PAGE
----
When it works medics can give vital drugs to patients, the technical team can change the parts in a faulty ambulance, allowing staff and patients to get to where they need to be, and the office staff have enough paper to print pages of complex looking charts and forms.

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The funny thing about supply is that no one (except those doing it, in theory,) know how it really works. Things arrive, or do not, and people are happy or frustrated. When it works medics can give vital drugs to patients, the technical team can change the parts in a faulty car, allowing staff and patients to get to where they need to be, and the office staff have enough paper to print pages of complex looking charts and forms. But the line that connects these items and the other points in the supply journey is incomprehensible.

A supply logistician told me once about a truck that came across from Douala in Cameroon to Bangui when he first arrived in the project. It was blocked en route for two weeks, the drivers spending that time intermittently fleeing into the bush and attempting to keep the generator on board stoked with fuel. This truck was a refrigerated container, carrying medical items like malaria drugs, and the generator powered the cooling system. Had the driver not been good about it the whole container would have overheated, with the obvious effect on our precious drugs. The driver’s diligence, and potential risk-taking, is unknown at project level. But it is a great reminder of how many links in the chain there are in the work we do.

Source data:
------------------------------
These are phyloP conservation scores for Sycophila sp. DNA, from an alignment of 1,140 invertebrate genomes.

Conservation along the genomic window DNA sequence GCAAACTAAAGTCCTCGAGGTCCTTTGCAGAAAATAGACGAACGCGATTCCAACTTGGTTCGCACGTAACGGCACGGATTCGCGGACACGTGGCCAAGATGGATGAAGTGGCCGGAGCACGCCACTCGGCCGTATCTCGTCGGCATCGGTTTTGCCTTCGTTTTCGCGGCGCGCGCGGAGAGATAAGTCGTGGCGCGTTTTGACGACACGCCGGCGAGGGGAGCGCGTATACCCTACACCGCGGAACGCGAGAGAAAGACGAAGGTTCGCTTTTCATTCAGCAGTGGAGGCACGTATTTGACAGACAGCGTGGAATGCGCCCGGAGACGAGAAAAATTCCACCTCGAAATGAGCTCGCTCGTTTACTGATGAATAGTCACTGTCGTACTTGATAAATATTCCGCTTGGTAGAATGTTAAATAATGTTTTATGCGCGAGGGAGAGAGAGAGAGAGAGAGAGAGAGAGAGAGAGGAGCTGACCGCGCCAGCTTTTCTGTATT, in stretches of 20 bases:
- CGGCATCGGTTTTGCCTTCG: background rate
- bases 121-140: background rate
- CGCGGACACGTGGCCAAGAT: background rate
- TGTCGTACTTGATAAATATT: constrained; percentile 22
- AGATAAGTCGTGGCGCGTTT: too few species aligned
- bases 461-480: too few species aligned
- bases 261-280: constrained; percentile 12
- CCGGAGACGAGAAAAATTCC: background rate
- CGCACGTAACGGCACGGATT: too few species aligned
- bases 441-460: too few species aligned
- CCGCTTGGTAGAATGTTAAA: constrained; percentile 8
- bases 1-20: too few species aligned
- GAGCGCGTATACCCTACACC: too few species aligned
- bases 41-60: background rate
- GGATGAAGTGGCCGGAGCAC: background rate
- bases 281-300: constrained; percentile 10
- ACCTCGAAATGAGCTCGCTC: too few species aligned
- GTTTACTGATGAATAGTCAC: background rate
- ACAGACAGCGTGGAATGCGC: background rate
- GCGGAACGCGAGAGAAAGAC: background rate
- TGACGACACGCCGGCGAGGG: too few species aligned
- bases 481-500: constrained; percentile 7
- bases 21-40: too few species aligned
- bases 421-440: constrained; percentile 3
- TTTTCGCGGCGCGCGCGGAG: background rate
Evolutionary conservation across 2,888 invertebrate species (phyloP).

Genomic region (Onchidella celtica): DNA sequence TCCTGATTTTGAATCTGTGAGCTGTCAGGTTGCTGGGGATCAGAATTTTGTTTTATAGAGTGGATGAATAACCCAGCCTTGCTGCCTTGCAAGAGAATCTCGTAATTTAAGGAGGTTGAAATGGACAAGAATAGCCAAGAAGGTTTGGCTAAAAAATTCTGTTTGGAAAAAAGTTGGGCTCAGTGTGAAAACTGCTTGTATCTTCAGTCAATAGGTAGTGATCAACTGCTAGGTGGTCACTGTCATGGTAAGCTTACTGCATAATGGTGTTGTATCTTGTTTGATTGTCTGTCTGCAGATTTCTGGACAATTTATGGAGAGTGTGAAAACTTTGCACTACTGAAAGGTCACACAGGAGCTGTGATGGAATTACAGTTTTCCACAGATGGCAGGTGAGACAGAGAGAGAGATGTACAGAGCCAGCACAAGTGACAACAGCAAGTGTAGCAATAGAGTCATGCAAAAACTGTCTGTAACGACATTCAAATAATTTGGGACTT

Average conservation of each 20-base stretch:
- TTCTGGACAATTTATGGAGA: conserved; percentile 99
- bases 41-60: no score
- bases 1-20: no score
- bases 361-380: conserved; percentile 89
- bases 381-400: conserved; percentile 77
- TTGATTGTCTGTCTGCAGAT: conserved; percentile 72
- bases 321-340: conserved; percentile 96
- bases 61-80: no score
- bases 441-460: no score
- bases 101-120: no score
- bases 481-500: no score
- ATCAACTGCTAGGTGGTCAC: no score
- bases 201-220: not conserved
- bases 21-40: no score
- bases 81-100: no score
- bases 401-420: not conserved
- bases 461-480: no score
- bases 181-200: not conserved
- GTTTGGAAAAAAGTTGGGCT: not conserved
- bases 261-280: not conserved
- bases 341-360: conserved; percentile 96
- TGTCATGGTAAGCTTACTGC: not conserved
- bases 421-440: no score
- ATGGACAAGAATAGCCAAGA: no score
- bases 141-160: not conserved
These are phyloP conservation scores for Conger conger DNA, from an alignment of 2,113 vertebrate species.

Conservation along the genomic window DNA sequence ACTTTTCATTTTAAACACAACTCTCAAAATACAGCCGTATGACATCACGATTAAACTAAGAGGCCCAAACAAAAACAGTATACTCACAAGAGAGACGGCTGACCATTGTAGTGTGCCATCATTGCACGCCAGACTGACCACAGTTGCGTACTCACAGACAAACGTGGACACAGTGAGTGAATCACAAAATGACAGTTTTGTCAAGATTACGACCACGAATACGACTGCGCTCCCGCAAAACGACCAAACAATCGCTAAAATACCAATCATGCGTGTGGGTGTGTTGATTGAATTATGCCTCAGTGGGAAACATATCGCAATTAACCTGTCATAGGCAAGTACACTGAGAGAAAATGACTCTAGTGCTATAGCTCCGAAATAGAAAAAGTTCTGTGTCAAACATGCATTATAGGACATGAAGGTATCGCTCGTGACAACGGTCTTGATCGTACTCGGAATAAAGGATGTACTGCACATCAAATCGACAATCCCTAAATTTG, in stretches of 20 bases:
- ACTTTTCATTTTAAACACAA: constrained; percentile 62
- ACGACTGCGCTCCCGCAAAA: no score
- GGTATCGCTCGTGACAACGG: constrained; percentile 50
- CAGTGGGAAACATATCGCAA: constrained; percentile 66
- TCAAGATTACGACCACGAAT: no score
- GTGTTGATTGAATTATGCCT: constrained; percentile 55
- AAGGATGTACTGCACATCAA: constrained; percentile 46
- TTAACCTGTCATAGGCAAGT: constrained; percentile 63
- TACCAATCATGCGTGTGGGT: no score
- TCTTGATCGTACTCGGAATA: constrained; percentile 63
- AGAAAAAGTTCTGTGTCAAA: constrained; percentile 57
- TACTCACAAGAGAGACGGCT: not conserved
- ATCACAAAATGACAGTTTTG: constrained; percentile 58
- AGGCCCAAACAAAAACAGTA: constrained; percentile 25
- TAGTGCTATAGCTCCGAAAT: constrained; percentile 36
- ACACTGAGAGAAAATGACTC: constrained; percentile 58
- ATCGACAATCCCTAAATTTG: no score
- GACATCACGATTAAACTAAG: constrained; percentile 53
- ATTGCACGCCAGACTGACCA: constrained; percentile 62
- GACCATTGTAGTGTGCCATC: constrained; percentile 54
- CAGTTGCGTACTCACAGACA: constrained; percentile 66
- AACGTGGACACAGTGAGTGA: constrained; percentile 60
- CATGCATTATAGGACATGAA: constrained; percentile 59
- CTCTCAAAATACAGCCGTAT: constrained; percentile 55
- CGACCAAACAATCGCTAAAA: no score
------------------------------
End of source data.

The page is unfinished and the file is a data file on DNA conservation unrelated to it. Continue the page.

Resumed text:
This invisible work is hard. But the support my team gives me, sometimes finishing my sentences or translating what I want to other people, makes me smile a wry smile. The links to the capital become as important as keeping a good relationship with the medics. You juggle a million things, many on email, but when a camion arrives, with all the things you have struggled to organise for people, I am ecstatic. The stores are full, the departments are content, and the project runs.

When it doesn’t arrive, however, is another story, but so far things are going well!